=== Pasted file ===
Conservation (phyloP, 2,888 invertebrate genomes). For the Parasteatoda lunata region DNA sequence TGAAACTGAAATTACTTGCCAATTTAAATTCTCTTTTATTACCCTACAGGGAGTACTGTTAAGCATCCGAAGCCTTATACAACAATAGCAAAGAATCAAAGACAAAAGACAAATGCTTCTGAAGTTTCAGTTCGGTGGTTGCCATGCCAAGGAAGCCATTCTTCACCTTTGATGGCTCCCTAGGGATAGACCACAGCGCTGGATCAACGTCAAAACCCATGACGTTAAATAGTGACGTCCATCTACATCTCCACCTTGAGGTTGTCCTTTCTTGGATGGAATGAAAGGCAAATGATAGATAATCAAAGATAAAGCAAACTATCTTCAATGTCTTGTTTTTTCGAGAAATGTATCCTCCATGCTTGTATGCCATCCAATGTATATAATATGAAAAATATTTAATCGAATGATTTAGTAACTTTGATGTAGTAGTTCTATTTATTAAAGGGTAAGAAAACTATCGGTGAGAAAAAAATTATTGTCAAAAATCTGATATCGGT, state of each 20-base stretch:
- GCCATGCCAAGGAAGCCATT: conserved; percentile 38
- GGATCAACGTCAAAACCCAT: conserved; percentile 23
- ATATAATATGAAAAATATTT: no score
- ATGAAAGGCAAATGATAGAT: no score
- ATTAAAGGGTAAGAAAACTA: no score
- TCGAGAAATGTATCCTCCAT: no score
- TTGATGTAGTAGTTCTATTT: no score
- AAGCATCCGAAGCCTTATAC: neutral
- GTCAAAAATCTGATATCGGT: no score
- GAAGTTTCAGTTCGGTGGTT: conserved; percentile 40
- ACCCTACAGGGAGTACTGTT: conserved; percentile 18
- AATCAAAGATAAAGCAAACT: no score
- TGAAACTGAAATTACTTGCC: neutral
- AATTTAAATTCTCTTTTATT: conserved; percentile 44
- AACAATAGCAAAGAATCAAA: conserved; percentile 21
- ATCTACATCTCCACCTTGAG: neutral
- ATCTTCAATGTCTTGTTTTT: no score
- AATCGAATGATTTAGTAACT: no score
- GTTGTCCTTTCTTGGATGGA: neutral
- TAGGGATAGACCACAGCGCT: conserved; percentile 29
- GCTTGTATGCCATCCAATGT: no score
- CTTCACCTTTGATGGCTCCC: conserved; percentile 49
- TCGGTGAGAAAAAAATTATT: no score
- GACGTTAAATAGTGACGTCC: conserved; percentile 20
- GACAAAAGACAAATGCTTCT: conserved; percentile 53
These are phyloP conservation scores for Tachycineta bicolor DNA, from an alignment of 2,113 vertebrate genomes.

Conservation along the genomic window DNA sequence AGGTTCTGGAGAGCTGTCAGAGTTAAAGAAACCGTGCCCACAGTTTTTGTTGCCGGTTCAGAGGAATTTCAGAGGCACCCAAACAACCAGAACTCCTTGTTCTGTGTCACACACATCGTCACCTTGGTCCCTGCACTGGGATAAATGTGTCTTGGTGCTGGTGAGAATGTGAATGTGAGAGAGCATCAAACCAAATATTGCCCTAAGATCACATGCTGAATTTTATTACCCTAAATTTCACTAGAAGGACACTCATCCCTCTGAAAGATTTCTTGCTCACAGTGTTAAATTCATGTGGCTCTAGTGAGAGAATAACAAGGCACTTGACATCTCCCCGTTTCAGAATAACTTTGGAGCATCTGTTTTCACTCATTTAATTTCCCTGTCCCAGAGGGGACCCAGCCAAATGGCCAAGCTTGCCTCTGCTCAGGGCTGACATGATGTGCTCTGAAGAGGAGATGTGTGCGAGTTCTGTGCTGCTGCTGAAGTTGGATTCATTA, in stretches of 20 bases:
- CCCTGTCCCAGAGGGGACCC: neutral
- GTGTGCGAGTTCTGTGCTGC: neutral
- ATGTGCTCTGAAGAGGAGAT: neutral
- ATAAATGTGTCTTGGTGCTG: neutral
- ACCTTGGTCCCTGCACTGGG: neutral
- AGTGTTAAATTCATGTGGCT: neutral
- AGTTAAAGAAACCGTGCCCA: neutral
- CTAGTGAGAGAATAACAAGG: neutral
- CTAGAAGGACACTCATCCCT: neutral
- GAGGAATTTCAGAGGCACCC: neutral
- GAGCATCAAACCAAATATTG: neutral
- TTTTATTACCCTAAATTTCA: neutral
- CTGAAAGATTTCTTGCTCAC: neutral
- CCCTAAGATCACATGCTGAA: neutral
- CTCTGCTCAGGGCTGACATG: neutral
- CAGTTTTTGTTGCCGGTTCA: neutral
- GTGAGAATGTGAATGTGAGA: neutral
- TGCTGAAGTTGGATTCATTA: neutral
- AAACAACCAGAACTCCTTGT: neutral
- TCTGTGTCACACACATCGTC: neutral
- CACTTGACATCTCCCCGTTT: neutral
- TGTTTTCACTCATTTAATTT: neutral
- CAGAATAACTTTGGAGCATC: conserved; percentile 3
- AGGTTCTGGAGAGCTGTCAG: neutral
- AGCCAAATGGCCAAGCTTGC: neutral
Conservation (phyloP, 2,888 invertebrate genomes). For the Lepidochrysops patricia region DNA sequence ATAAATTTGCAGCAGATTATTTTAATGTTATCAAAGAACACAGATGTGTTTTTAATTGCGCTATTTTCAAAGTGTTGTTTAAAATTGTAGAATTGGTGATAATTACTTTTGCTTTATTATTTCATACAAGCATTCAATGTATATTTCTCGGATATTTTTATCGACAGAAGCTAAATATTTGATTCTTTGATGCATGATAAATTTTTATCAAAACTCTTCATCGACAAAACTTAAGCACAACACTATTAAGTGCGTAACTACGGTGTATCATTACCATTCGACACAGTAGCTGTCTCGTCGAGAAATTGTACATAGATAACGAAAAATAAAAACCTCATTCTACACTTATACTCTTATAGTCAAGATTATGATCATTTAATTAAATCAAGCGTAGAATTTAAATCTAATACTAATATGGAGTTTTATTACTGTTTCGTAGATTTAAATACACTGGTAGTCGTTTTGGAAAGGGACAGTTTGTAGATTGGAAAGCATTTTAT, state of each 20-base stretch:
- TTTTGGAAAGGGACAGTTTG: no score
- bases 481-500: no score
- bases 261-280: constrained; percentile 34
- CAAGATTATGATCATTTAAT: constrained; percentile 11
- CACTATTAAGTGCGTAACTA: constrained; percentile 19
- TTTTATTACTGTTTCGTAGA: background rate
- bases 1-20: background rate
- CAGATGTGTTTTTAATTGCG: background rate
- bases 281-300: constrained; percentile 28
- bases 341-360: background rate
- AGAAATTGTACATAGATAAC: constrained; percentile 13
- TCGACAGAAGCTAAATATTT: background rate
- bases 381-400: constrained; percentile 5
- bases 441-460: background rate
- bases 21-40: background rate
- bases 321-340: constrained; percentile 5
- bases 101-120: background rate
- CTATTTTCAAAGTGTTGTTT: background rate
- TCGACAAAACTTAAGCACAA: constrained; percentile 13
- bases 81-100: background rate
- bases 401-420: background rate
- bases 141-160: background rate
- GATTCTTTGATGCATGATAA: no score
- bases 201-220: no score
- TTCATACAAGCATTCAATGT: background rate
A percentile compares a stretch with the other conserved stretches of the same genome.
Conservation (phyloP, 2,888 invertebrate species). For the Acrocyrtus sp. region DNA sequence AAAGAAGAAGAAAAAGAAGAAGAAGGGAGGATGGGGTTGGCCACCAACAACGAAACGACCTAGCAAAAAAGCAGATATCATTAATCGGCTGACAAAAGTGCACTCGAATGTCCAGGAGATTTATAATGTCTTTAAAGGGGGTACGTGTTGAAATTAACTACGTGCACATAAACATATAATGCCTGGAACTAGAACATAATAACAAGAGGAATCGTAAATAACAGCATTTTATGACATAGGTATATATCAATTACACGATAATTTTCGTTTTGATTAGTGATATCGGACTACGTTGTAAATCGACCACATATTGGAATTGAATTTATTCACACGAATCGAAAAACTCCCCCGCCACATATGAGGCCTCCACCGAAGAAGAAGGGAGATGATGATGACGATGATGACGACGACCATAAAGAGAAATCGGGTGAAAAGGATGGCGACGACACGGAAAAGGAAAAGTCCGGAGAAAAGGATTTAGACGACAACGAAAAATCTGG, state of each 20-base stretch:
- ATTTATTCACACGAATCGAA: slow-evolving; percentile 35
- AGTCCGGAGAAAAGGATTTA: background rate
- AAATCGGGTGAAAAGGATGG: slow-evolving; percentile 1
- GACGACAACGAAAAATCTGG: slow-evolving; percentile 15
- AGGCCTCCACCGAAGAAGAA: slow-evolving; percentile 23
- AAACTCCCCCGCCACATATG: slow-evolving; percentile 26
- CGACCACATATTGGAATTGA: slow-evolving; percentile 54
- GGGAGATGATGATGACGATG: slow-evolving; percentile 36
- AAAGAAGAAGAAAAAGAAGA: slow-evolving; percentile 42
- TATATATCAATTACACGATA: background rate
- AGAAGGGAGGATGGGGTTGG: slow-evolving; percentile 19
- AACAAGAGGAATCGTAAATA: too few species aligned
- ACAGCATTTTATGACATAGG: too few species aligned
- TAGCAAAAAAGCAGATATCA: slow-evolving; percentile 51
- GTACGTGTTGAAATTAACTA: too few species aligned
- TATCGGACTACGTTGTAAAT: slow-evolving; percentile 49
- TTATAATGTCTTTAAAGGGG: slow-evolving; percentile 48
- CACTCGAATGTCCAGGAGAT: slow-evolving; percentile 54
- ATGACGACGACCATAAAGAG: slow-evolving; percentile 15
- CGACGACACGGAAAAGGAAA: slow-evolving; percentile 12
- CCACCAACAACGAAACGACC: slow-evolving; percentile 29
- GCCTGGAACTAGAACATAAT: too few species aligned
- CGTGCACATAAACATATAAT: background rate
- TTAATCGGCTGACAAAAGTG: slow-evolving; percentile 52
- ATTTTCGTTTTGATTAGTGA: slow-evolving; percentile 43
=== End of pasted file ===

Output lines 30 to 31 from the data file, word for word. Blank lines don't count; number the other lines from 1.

- GTGTGCGAGTTCTGTGCTGC: neutral
- ATGTGCTCTGAAGAGGAGAT: neutral